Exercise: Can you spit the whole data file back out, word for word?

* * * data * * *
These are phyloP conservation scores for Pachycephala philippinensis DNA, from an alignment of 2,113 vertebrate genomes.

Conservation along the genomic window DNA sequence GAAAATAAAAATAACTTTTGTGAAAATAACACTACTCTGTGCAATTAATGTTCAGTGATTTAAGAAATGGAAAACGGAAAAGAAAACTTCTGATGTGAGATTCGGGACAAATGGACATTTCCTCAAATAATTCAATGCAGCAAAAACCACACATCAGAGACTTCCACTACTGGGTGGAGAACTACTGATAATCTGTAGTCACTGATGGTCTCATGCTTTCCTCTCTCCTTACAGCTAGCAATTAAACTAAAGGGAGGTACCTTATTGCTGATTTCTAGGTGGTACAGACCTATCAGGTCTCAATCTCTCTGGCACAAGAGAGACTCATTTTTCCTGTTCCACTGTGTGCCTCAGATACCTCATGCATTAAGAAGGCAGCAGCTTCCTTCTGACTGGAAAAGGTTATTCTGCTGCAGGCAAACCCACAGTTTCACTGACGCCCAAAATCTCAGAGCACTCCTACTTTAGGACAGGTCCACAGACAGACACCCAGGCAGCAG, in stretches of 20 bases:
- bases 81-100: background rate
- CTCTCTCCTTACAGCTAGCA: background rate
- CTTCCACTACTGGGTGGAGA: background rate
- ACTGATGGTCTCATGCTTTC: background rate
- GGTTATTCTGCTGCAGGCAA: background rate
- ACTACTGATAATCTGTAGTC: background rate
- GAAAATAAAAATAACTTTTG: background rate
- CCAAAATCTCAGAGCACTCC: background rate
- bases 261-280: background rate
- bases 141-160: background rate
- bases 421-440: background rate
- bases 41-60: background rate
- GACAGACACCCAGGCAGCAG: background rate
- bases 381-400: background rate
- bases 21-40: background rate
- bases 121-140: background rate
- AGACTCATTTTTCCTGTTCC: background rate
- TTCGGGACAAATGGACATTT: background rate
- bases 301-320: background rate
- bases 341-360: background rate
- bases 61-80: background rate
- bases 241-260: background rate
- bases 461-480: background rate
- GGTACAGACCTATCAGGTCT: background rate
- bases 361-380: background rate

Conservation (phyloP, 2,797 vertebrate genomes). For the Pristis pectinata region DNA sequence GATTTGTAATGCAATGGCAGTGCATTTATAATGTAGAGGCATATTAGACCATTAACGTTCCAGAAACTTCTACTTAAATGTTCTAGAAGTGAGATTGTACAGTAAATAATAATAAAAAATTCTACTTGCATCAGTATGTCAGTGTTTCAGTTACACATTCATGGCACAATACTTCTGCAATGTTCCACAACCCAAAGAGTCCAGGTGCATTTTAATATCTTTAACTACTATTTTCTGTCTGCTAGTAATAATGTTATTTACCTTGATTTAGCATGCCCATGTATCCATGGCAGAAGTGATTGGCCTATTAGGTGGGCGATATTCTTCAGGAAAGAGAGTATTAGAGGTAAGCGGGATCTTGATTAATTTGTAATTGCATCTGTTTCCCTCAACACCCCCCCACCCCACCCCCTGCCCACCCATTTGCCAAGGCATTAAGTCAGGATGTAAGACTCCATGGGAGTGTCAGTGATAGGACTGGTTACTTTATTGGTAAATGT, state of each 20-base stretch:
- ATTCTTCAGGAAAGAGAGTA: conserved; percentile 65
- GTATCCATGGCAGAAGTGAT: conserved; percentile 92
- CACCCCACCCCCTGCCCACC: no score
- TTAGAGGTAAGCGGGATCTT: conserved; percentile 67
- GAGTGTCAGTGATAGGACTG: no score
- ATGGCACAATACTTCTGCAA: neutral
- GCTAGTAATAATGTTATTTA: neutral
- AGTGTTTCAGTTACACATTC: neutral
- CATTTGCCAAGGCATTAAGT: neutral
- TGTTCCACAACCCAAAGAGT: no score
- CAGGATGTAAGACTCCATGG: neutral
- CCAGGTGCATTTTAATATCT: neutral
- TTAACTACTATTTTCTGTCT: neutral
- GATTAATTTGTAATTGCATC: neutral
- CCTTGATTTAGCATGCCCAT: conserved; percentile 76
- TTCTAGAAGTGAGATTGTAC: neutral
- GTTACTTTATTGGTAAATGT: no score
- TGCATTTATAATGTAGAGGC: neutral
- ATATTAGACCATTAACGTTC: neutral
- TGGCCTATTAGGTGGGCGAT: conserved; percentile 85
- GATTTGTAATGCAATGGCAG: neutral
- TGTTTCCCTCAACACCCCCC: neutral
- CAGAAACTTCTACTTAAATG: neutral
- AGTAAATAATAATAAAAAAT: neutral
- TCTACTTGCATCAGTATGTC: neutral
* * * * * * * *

These are phyloP conservation scores for Pachycephala philippinensis DNA, from an alignment of 2,113 vertebrate genomes.

Conservation along the genomic window DNA sequence GAAAATAAAAATAACTTTTGTGAAAATAACACTACTCTGTGCAATTAATGTTCAGTGATTTAAGAAATGGAAAACGGAAAAGAAAACTTCTGATGTGAGATTCGGGACAAATGGACATTTCCTCAAATAATTCAATGCAGCAAAAACCACACATCAGAGACTTCCACTACTGGGTGGAGAACTACTGATAATCTGTAGTCACTGATGGTCTCATGCTTTCCTCTCTCCTTACAGCTAGCAATTAAACTAAAGGGAGGTACCTTATTGCTGATTTCTAGGTGGTACAGACCTATCAGGTCTCAATCTCTCTGGCACAAGAGAGACTCATTTTTCCTGTTCCACTGTGTGCCTCAGATACCTCATGCATTAAGAAGGCAGCAGCTTCCTTCTGACTGGAAAAGGTTATTCTGCTGCAGGCAAACCCACAGTTTCACTGACGCCCAAAATCTCAGAGCACTCCTACTTTAGGACAGGTCCACAGACAGACACCCAGGCAGCAG, in stretches of 20 bases:
- bases 81-100: background rate
- CTCTCTCCTTACAGCTAGCA: background rate
- CTTCCACTACTGGGTGGAGA: background rate
- ACTGATGGTCTCATGCTTTC: background rate
- GGTTATTCTGCTGCAGGCAA: background rate
- ACTACTGATAATCTGTAGTC: background rate
- GAAAATAAAAATAACTTTTG: background rate
- CCAAAATCTCAGAGCACTCC: background rate
- bases 261-280: background rate
- bases 141-160: background rate
- bases 421-440: background rate
- bases 41-60: background rate
- GACAGACACCCAGGCAGCAG: background rate
- bases 381-400: background rate
- bases 21-40: background rate
- bases 121-140: background rate
- AGACTCATTTTTCCTGTTCC: background rate
- TTCGGGACAAATGGACATTT: background rate
- bases 301-320: background rate
- bases 341-360: background rate
- bases 61-80: background rate
- bases 241-260: background rate
- bases 461-480: background rate
- GGTACAGACCTATCAGGTCT: background rate
- bases 361-380: background rate

Conservation (phyloP, 2,797 vertebrate genomes). For the Pristis pectinata region DNA sequence GATTTGTAATGCAATGGCAGTGCATTTATAATGTAGAGGCATATTAGACCATTAACGTTCCAGAAACTTCTACTTAAATGTTCTAGAAGTGAGATTGTACAGTAAATAATAATAAAAAATTCTACTTGCATCAGTATGTCAGTGTTTCAGTTACACATTCATGGCACAATACTTCTGCAATGTTCCACAACCCAAAGAGTCCAGGTGCATTTTAATATCTTTAACTACTATTTTCTGTCTGCTAGTAATAATGTTATTTACCTTGATTTAGCATGCCCATGTATCCATGGCAGAAGTGATTGGCCTATTAGGTGGGCGATATTCTTCAGGAAAGAGAGTATTAGAGGTAAGCGGGATCTTGATTAATTTGTAATTGCATCTGTTTCCCTCAACACCCCCCCACCCCACCCCCTGCCCACCCATTTGCCAAGGCATTAAGTCAGGATGTAAGACTCCATGGGAGTGTCAGTGATAGGACTGGTTACTTTATTGGTAAATGT, state of each 20-base stretch:
- ATTCTTCAGGAAAGAGAGTA: conserved; percentile 65
- GTATCCATGGCAGAAGTGAT: conserved; percentile 92
- CACCCCACCCCCTGCCCACC: no score
- TTAGAGGTAAGCGGGATCTT: conserved; percentile 67
- GAGTGTCAGTGATAGGACTG: no score
- ATGGCACAATACTTCTGCAA: neutral
- GCTAGTAATAATGTTATTTA: neutral
- AGTGTTTCAGTTACACATTC: neutral
- CATTTGCCAAGGCATTAAGT: neutral
- TGTTCCACAACCCAAAGAGT: no score
- CAGGATGTAAGACTCCATGG: neutral
- CCAGGTGCATTTTAATATCT: neutral
- TTAACTACTATTTTCTGTCT: neutral
- GATTAATTTGTAATTGCATC: neutral
- CCTTGATTTAGCATGCCCAT: conserved; percentile 76
- TTCTAGAAGTGAGATTGTAC: neutral
- GTTACTTTATTGGTAAATGT: no score
- TGCATTTATAATGTAGAGGC: neutral
- ATATTAGACCATTAACGTTC: neutral
- TGGCCTATTAGGTGGGCGAT: conserved; percentile 85
- GATTTGTAATGCAATGGCAG: neutral
- TGTTTCCCTCAACACCCCCC: neutral
- CAGAAACTTCTACTTAAATG: neutral
- AGTAAATAATAATAAAAAAT: neutral
- TCTACTTGCATCAGTATGTC: neutral